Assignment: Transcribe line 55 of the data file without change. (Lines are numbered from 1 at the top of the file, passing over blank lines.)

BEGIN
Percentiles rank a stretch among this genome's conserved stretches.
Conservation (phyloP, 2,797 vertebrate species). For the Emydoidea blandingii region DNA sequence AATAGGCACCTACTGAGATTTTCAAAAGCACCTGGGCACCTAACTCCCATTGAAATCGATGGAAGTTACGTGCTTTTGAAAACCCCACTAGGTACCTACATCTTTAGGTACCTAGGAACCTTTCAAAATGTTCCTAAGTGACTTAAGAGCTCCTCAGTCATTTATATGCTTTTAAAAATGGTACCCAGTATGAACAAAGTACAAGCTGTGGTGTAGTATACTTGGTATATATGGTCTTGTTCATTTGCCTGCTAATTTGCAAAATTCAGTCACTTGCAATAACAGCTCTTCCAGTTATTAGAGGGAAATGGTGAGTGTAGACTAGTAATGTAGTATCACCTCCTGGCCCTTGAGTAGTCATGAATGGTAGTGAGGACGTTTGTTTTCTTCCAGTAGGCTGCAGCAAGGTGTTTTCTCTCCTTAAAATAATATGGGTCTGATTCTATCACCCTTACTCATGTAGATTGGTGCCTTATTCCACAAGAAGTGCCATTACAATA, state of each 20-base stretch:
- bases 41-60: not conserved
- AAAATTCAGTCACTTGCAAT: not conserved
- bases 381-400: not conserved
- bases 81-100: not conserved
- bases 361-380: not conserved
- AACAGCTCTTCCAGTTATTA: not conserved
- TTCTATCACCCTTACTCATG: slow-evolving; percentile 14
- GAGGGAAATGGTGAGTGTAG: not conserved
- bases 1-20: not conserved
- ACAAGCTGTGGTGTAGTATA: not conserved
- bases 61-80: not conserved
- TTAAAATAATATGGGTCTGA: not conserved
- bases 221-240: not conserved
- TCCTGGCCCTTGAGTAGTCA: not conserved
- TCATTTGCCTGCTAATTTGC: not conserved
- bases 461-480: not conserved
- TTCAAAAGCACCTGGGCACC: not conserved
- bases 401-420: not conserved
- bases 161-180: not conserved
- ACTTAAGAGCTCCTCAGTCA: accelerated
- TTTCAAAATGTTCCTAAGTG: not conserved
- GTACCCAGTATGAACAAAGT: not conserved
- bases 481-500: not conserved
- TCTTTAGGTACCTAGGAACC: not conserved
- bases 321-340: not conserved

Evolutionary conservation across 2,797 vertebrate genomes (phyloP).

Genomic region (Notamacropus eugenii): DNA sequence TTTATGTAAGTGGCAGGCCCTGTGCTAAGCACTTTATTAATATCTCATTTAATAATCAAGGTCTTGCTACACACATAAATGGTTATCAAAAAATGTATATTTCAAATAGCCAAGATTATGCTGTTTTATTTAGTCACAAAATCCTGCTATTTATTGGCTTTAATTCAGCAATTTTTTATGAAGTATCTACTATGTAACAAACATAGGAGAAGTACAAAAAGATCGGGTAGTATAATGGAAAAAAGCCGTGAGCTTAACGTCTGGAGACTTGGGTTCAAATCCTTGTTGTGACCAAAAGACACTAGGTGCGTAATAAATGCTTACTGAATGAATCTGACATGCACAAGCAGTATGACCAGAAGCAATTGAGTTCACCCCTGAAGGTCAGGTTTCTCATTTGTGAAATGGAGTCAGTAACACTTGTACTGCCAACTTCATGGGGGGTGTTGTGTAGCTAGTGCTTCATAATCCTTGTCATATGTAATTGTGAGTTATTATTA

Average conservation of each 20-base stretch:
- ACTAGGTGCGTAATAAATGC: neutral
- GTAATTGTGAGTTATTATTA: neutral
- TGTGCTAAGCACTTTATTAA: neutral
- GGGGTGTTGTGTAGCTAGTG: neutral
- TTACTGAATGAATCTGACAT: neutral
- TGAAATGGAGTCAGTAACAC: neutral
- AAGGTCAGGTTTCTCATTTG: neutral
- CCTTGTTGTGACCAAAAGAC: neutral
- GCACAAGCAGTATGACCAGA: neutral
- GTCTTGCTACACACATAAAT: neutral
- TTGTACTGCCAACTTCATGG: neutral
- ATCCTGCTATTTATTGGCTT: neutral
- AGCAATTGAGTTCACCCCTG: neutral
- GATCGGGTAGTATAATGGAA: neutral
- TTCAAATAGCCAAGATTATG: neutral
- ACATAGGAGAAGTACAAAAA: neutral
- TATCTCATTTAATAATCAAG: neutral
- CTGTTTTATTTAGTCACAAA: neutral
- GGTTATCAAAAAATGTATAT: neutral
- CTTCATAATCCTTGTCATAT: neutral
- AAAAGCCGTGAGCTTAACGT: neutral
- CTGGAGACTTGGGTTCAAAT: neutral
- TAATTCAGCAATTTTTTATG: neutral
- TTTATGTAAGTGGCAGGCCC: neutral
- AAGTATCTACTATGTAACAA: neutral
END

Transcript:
- AAGTATCTACTATGTAACAA: neutral